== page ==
The semiconductor equipment biz is dominated by a few large companies -- Applied Materials
Sales contracted over the past year, to $27.3 million from $35 million. Despite the decline, gross margins actually improved a little bit to 39.4%, from 39%. Unfortunately, the bottom line dropped into the red, with the net loss totaling $3.2 million ($0.14 per share), compared with a $1.6 million profit ($0.07 per share) last year. I'm not too concerned about the decline in sales, because Ultratech sells a small number of expensive systems -- losing or gaining just one sale can make a significant difference in its apparent rate of growth.
My primary attraction to this stock continues to be the company's laser spike annealing (LSA) technology. The technology involves very quickly heating a wafer to impart certain characteristics in the transistors that form the individual semiconductor chips, resulting in reduced leakage of current from the chips. The basis for my optimism is that solving the leakage problem at advanced process geometries, like the current state-of-the-art 65 nanometers, and the upcoming 45-nanometer generation, is difficult. Unfortunately, it has taken Ultratech longer than I had hoped to convince the semiconductor makers that its system can help. Management believes it has worked the kinks out, so we will have to see what develops over the next year.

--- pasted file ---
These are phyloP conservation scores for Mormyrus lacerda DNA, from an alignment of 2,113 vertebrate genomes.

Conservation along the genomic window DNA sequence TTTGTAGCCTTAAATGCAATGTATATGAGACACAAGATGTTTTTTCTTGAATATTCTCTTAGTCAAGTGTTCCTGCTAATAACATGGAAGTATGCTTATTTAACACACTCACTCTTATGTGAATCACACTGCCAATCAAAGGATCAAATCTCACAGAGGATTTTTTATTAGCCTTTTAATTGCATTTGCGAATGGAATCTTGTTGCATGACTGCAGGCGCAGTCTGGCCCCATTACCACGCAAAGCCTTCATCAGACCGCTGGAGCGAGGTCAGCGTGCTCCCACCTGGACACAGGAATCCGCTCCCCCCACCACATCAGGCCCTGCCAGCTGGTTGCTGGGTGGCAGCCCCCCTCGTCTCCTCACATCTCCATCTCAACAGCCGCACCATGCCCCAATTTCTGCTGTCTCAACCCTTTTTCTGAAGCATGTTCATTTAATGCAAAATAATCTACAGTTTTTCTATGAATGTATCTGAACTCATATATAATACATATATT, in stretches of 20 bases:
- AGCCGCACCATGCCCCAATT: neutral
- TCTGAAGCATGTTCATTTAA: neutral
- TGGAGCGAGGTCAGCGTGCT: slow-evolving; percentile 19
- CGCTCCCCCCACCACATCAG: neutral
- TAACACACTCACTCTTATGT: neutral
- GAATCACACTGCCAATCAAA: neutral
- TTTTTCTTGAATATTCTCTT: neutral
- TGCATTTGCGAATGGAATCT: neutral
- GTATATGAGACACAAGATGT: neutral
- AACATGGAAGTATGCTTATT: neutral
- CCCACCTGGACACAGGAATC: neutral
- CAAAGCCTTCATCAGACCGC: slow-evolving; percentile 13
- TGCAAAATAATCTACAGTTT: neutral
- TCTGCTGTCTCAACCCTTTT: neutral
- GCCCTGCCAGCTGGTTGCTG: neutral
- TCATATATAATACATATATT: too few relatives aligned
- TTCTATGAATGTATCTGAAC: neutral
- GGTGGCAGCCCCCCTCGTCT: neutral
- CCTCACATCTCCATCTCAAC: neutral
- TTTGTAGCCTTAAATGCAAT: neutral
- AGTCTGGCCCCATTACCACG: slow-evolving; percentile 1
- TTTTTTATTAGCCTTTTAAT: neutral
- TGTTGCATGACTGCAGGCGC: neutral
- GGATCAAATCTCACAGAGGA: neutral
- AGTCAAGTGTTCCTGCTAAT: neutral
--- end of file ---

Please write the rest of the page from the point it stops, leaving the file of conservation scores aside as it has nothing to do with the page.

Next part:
While its efforts so far have been focused on logic companies -- for example, Intel
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